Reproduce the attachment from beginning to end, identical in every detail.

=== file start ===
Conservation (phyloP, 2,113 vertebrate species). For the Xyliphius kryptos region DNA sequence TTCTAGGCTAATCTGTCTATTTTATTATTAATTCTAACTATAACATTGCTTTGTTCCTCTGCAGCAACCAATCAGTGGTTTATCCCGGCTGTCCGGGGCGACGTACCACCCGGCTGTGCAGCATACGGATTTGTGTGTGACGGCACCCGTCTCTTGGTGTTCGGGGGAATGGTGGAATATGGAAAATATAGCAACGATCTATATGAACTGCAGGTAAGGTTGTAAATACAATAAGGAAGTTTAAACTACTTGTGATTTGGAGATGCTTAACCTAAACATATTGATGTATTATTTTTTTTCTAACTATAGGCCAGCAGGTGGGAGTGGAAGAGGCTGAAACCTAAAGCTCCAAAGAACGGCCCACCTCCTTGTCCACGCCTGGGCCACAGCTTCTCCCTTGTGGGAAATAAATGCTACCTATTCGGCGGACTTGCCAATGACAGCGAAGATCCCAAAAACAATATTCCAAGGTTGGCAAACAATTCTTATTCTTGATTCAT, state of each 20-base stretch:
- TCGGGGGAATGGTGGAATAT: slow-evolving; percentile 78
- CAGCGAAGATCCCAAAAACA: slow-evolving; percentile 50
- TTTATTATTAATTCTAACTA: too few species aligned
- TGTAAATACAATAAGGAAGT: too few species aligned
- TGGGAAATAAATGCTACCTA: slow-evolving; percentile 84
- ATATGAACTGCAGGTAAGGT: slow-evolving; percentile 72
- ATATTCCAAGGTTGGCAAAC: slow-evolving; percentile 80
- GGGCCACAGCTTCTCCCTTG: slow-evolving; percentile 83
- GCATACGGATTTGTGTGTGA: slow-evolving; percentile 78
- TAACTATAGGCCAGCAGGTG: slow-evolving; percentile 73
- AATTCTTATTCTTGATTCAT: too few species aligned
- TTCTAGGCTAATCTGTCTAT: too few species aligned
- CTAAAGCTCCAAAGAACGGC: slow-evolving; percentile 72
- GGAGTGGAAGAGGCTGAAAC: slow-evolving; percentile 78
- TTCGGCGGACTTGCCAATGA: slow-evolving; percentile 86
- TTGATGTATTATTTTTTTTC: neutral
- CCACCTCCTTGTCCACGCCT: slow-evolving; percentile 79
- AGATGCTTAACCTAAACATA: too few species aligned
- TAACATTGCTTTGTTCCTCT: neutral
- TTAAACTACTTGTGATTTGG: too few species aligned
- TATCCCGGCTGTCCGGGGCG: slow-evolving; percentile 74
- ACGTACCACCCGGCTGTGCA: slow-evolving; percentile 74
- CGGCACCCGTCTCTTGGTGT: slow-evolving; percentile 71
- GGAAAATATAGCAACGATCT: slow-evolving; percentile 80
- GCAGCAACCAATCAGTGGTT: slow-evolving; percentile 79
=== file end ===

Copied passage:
Conservation (phyloP, 2,113 vertebrate species). For the Xyliphius kryptos region DNA sequence TTCTAGGCTAATCTGTCTATTTTATTATTAATTCTAACTATAACATTGCTTTGTTCCTCTGCAGCAACCAATCAGTGGTTTATCCCGGCTGTCCGGGGCGACGTACCACCCGGCTGTGCAGCATACGGATTTGTGTGTGACGGCACCCGTCTCTTGGTGTTCGGGGGAATGGTGGAATATGGAAAATATAGCAACGATCTATATGAACTGCAGGTAAGGTTGTAAATACAATAAGGAAGTTTAAACTACTTGTGATTTGGAGATGCTTAACCTAAACATATTGATGTATTATTTTTTTTCTAACTATAGGCCAGCAGGTGGGAGTGGAAGAGGCTGAAACCTAAAGCTCCAAAGAACGGCCCACCTCCTTGTCCACGCCTGGGCCACAGCTTCTCCCTTGTGGGAAATAAATGCTACCTATTCGGCGGACTTGCCAATGACAGCGAAGATCCCAAAAACAATATTCCAAGGTTGGCAAACAATTCTTATTCTTGATTCAT, state of each 20-base stretch:
- TCGGGGGAATGGTGGAATAT: slow-evolving; percentile 78
- CAGCGAAGATCCCAAAAACA: slow-evolving; percentile 50
- TTTATTATTAATTCTAACTA: too few species aligned
- TGTAAATACAATAAGGAAGT: too few species aligned
- TGGGAAATAAATGCTACCTA: slow-evolving; percentile 84
- ATATGAACTGCAGGTAAGGT: slow-evolving; percentile 72
- ATATTCCAAGGTTGGCAAAC: slow-evolving; percentile 80
- GGGCCACAGCTTCTCCCTTG: slow-evolving; percentile 83
- GCATACGGATTTGTGTGTGA: slow-evolving; percentile 78
- TAACTATAGGCCAGCAGGTG: slow-evolving; percentile 73
- AATTCTTATTCTTGATTCAT: too few species aligned
- TTCTAGGCTAATCTGTCTAT: too few species aligned
- CTAAAGCTCCAAAGAACGGC: slow-evolving; percentile 72
- GGAGTGGAAGAGGCTGAAAC: slow-evolving; percentile 78
- TTCGGCGGACTTGCCAATGA: slow-evolving; percentile 86
- TTGATGTATTATTTTTTTTC: neutral
- CCACCTCCTTGTCCACGCCT: slow-evolving; percentile 79
- AGATGCTTAACCTAAACATA: too few species aligned
- TAACATTGCTTTGTTCCTCT: neutral
- TTAAACTACTTGTGATTTGG: too few species aligned
- TATCCCGGCTGTCCGGGGCG: slow-evolving; percentile 74
- ACGTACCACCCGGCTGTGCA: slow-evolving; percentile 74
- CGGCACCCGTCTCTTGGTGT: slow-evolving; percentile 71
- GGAAAATATAGCAACGATCT: slow-evolving; percentile 80
- GCAGCAACCAATCAGTGGTT: slow-evolving; percentile 79